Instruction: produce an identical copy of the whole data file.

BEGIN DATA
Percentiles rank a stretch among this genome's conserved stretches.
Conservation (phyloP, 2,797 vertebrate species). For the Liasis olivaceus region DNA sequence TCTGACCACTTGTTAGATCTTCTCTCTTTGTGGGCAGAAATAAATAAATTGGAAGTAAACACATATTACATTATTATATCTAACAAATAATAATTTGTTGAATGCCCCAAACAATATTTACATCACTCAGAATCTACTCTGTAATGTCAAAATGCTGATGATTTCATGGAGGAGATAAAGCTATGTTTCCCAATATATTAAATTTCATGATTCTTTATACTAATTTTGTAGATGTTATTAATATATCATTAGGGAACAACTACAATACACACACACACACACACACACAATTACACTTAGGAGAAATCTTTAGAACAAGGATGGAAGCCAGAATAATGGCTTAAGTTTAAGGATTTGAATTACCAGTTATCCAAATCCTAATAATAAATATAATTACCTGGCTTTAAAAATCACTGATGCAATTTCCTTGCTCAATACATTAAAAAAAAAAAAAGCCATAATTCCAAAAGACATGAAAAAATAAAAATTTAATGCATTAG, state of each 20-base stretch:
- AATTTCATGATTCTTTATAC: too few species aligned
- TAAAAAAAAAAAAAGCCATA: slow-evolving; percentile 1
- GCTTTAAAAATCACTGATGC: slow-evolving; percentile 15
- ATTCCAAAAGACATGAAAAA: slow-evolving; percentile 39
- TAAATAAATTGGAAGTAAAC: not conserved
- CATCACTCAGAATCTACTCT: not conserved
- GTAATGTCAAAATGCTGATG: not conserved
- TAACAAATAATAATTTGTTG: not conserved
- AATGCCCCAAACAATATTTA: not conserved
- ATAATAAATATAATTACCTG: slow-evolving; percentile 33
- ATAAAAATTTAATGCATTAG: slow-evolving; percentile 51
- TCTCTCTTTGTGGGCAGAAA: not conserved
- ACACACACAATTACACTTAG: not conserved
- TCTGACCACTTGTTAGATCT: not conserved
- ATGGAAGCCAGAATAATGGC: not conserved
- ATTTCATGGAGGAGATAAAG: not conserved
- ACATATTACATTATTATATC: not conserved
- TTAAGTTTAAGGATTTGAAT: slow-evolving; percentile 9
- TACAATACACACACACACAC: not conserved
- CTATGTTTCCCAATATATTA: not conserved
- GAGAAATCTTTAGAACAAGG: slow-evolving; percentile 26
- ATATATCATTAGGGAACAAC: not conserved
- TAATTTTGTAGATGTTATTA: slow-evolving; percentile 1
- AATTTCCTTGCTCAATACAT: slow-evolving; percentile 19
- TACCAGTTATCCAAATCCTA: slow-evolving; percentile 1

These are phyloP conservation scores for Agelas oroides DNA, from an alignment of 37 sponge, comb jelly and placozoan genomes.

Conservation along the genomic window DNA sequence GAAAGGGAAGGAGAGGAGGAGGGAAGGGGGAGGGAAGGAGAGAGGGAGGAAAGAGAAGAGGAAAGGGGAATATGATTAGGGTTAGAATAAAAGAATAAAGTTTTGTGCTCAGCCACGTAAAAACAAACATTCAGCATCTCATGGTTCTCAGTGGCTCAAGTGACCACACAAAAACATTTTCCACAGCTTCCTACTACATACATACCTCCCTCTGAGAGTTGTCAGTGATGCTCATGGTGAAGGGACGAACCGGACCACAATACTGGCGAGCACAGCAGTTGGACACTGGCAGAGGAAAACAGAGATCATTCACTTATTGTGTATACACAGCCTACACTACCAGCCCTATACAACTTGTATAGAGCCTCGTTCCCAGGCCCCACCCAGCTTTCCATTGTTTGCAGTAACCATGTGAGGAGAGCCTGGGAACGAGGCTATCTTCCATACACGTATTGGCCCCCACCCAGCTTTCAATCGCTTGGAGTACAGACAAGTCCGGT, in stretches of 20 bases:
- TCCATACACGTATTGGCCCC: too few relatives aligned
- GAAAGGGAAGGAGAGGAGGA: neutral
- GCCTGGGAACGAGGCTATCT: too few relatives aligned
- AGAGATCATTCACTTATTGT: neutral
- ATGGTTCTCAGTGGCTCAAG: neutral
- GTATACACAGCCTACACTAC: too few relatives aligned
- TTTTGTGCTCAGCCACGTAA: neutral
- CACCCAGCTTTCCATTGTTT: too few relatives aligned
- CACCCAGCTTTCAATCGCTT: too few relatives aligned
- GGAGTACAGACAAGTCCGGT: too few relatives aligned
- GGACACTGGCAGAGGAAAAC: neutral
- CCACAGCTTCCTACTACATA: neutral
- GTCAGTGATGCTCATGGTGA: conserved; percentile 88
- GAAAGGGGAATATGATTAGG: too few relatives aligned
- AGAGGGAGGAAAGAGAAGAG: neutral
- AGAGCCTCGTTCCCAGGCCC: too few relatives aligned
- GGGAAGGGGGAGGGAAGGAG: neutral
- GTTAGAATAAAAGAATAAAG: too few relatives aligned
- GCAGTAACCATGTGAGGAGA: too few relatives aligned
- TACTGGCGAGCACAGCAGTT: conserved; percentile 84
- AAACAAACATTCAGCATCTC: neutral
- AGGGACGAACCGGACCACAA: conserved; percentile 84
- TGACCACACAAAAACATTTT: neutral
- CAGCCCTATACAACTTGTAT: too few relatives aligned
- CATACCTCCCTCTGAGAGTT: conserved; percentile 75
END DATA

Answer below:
Percentiles rank a stretch among this genome's conserved stretches.
Conservation (phyloP, 2,797 vertebrate species). For the Liasis olivaceus region DNA sequence TCTGACCACTTGTTAGATCTTCTCTCTTTGTGGGCAGAAATAAATAAATTGGAAGTAAACACATATTACATTATTATATCTAACAAATAATAATTTGTTGAATGCCCCAAACAATATTTACATCACTCAGAATCTACTCTGTAATGTCAAAATGCTGATGATTTCATGGAGGAGATAAAGCTATGTTTCCCAATATATTAAATTTCATGATTCTTTATACTAATTTTGTAGATGTTATTAATATATCATTAGGGAACAACTACAATACACACACACACACACACACACAATTACACTTAGGAGAAATCTTTAGAACAAGGATGGAAGCCAGAATAATGGCTTAAGTTTAAGGATTTGAATTACCAGTTATCCAAATCCTAATAATAAATATAATTACCTGGCTTTAAAAATCACTGATGCAATTTCCTTGCTCAATACATTAAAAAAAAAAAAAGCCATAATTCCAAAAGACATGAAAAAATAAAAATTTAATGCATTAG, state of each 20-base stretch:
- AATTTCATGATTCTTTATAC: too few species aligned
- TAAAAAAAAAAAAAGCCATA: slow-evolving; percentile 1
- GCTTTAAAAATCACTGATGC: slow-evolving; percentile 15
- ATTCCAAAAGACATGAAAAA: slow-evolving; percentile 39
- TAAATAAATTGGAAGTAAAC: not conserved
- CATCACTCAGAATCTACTCT: not conserved
- GTAATGTCAAAATGCTGATG: not conserved
- TAACAAATAATAATTTGTTG: not conserved
- AATGCCCCAAACAATATTTA: not conserved
- ATAATAAATATAATTACCTG: slow-evolving; percentile 33
- ATAAAAATTTAATGCATTAG: slow-evolving; percentile 51
- TCTCTCTTTGTGGGCAGAAA: not conserved
- ACACACACAATTACACTTAG: not conserved
- TCTGACCACTTGTTAGATCT: not conserved
- ATGGAAGCCAGAATAATGGC: not conserved
- ATTTCATGGAGGAGATAAAG: not conserved
- ACATATTACATTATTATATC: not conserved
- TTAAGTTTAAGGATTTGAAT: slow-evolving; percentile 9
- TACAATACACACACACACAC: not conserved
- CTATGTTTCCCAATATATTA: not conserved
- GAGAAATCTTTAGAACAAGG: slow-evolving; percentile 26
- ATATATCATTAGGGAACAAC: not conserved
- TAATTTTGTAGATGTTATTA: slow-evolving; percentile 1
- AATTTCCTTGCTCAATACAT: slow-evolving; percentile 19
- TACCAGTTATCCAAATCCTA: slow-evolving; percentile 1

These are phyloP conservation scores for Agelas oroides DNA, from an alignment of 37 sponge, comb jelly and placozoan genomes.

Conservation along the genomic window DNA sequence GAAAGGGAAGGAGAGGAGGAGGGAAGGGGGAGGGAAGGAGAGAGGGAGGAAAGAGAAGAGGAAAGGGGAATATGATTAGGGTTAGAATAAAAGAATAAAGTTTTGTGCTCAGCCACGTAAAAACAAACATTCAGCATCTCATGGTTCTCAGTGGCTCAAGTGACCACACAAAAACATTTTCCACAGCTTCCTACTACATACATACCTCCCTCTGAGAGTTGTCAGTGATGCTCATGGTGAAGGGACGAACCGGACCACAATACTGGCGAGCACAGCAGTTGGACACTGGCAGAGGAAAACAGAGATCATTCACTTATTGTGTATACACAGCCTACACTACCAGCCCTATACAACTTGTATAGAGCCTCGTTCCCAGGCCCCACCCAGCTTTCCATTGTTTGCAGTAACCATGTGAGGAGAGCCTGGGAACGAGGCTATCTTCCATACACGTATTGGCCCCCACCCAGCTTTCAATCGCTTGGAGTACAGACAAGTCCGGT, in stretches of 20 bases:
- TCCATACACGTATTGGCCCC: too few relatives aligned
- GAAAGGGAAGGAGAGGAGGA: neutral
- GCCTGGGAACGAGGCTATCT: too few relatives aligned
- AGAGATCATTCACTTATTGT: neutral
- ATGGTTCTCAGTGGCTCAAG: neutral
- GTATACACAGCCTACACTAC: too few relatives aligned
- TTTTGTGCTCAGCCACGTAA: neutral
- CACCCAGCTTTCCATTGTTT: too few relatives aligned
- CACCCAGCTTTCAATCGCTT: too few relatives aligned
- GGAGTACAGACAAGTCCGGT: too few relatives aligned
- GGACACTGGCAGAGGAAAAC: neutral
- CCACAGCTTCCTACTACATA: neutral
- GTCAGTGATGCTCATGGTGA: conserved; percentile 88
- GAAAGGGGAATATGATTAGG: too few relatives aligned
- AGAGGGAGGAAAGAGAAGAG: neutral
- AGAGCCTCGTTCCCAGGCCC: too few relatives aligned
- GGGAAGGGGGAGGGAAGGAG: neutral
- GTTAGAATAAAAGAATAAAG: too few relatives aligned
- GCAGTAACCATGTGAGGAGA: too few relatives aligned
- TACTGGCGAGCACAGCAGTT: conserved; percentile 84
- AAACAAACATTCAGCATCTC: neutral
- AGGGACGAACCGGACCACAA: conserved; percentile 84
- TGACCACACAAAAACATTTT: neutral
- CAGCCCTATACAACTTGTAT: too few relatives aligned
- CATACCTCCCTCTGAGAGTT: conserved; percentile 75